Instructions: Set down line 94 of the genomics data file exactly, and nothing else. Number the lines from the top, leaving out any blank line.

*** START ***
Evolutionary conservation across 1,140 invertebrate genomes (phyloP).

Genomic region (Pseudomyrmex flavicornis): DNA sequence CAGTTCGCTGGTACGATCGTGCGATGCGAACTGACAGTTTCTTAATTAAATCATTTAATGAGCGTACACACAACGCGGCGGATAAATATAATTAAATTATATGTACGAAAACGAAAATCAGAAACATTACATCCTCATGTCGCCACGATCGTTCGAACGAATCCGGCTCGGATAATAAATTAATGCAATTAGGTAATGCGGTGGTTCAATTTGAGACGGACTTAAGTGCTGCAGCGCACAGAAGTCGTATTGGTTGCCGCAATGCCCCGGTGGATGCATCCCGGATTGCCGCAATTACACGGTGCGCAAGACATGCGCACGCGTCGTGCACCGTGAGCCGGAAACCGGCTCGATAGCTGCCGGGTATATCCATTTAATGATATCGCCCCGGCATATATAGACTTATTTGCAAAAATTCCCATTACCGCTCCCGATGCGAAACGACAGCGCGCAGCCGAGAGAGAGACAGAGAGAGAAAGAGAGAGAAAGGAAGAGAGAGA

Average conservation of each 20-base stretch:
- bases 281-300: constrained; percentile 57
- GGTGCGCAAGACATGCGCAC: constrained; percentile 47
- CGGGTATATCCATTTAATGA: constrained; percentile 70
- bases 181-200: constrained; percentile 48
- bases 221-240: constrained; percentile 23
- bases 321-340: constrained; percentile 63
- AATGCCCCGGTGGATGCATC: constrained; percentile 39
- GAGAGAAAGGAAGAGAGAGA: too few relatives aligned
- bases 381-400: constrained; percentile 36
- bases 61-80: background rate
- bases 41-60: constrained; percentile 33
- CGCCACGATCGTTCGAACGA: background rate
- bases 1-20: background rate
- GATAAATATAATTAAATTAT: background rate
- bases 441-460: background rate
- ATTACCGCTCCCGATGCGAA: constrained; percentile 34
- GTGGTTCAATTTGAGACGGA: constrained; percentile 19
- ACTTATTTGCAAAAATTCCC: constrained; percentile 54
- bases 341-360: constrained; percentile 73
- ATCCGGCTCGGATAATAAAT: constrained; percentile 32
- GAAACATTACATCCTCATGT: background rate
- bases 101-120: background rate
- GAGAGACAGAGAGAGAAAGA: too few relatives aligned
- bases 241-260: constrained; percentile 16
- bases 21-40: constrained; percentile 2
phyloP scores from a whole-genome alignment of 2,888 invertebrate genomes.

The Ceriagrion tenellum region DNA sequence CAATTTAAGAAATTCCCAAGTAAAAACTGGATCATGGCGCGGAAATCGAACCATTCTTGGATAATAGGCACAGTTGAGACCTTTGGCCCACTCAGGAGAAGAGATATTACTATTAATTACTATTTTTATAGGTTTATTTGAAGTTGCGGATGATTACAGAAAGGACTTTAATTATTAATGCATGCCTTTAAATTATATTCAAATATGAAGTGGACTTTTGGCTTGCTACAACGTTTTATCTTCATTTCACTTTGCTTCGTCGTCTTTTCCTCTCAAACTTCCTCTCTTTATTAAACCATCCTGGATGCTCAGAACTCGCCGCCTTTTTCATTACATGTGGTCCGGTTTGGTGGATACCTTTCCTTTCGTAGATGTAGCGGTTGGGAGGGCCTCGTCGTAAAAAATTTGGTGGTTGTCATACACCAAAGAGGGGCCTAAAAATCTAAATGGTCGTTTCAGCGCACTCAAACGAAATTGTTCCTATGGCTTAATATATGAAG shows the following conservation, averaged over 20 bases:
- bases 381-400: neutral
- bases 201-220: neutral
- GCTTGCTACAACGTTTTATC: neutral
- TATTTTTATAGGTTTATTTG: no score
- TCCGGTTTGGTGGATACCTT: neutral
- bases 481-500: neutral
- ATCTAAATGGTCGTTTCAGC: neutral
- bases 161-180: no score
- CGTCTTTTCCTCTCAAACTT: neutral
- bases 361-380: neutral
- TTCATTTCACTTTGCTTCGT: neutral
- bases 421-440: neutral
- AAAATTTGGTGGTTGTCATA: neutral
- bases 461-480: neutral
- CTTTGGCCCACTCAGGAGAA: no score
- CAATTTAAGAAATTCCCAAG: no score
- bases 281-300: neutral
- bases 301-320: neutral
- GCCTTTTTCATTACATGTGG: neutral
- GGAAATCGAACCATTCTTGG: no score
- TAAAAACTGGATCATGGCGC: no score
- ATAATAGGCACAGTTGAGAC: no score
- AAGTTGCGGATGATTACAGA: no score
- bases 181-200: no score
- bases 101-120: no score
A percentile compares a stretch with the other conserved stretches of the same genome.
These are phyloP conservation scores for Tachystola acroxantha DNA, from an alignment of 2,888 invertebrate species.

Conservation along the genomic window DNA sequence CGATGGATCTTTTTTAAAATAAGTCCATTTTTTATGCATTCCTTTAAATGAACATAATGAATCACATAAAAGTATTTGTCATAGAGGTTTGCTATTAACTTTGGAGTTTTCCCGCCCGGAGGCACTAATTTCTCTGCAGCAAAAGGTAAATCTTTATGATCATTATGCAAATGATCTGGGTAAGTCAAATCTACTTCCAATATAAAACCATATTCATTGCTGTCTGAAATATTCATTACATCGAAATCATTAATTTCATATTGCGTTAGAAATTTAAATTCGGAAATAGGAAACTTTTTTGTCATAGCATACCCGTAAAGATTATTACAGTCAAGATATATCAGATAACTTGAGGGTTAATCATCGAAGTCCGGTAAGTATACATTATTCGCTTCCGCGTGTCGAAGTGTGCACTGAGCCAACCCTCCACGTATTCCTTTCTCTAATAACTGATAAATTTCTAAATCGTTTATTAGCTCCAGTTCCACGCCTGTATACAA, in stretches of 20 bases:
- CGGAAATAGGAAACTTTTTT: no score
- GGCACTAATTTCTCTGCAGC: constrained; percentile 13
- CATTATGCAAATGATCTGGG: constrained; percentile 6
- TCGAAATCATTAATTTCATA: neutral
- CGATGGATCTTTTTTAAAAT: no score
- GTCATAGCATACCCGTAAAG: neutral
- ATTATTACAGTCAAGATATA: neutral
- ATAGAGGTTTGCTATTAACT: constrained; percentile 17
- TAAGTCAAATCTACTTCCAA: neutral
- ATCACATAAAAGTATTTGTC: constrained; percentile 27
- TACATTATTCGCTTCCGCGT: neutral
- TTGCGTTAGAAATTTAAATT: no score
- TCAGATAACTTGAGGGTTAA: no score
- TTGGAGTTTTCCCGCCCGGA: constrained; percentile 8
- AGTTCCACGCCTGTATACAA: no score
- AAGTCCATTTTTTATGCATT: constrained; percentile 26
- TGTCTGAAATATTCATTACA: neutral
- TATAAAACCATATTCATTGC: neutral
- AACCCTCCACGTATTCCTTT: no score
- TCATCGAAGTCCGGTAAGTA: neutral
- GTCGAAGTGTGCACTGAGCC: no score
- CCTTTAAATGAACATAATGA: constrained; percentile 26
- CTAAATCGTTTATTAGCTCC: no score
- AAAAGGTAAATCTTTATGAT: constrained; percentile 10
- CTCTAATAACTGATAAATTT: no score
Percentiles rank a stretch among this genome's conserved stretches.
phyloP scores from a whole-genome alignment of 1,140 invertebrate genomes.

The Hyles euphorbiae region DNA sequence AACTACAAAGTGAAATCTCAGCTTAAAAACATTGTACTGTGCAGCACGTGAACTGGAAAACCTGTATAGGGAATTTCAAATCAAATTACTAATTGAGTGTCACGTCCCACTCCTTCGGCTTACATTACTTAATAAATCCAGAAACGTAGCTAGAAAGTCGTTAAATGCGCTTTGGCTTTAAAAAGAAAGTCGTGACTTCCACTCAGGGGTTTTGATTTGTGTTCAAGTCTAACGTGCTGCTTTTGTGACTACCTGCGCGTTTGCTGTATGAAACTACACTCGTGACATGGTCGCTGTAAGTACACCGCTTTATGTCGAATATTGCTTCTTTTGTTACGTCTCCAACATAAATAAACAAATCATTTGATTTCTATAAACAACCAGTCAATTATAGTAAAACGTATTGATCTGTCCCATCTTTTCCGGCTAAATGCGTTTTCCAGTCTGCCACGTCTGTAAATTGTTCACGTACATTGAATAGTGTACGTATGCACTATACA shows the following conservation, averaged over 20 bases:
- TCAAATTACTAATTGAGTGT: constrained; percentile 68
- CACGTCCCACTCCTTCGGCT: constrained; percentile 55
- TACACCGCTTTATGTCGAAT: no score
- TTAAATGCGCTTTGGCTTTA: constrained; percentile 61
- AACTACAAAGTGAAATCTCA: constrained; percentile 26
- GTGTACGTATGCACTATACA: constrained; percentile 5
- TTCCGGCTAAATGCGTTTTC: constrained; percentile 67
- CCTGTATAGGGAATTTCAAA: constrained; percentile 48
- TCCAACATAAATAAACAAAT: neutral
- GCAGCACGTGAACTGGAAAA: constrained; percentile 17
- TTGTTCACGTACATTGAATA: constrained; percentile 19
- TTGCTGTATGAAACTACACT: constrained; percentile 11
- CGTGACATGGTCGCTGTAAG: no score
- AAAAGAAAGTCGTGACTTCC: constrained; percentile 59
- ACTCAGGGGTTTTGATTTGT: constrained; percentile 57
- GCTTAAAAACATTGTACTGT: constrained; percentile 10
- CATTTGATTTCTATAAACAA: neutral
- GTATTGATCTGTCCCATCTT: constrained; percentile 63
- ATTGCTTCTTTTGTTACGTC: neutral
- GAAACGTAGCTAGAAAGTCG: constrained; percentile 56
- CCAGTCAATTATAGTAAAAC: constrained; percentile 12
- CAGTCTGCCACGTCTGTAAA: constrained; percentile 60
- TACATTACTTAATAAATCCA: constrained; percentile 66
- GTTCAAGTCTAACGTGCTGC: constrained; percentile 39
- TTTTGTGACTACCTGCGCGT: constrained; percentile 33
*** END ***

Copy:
- CCTGTATAGGGAATTTCAAA: constrained; percentile 48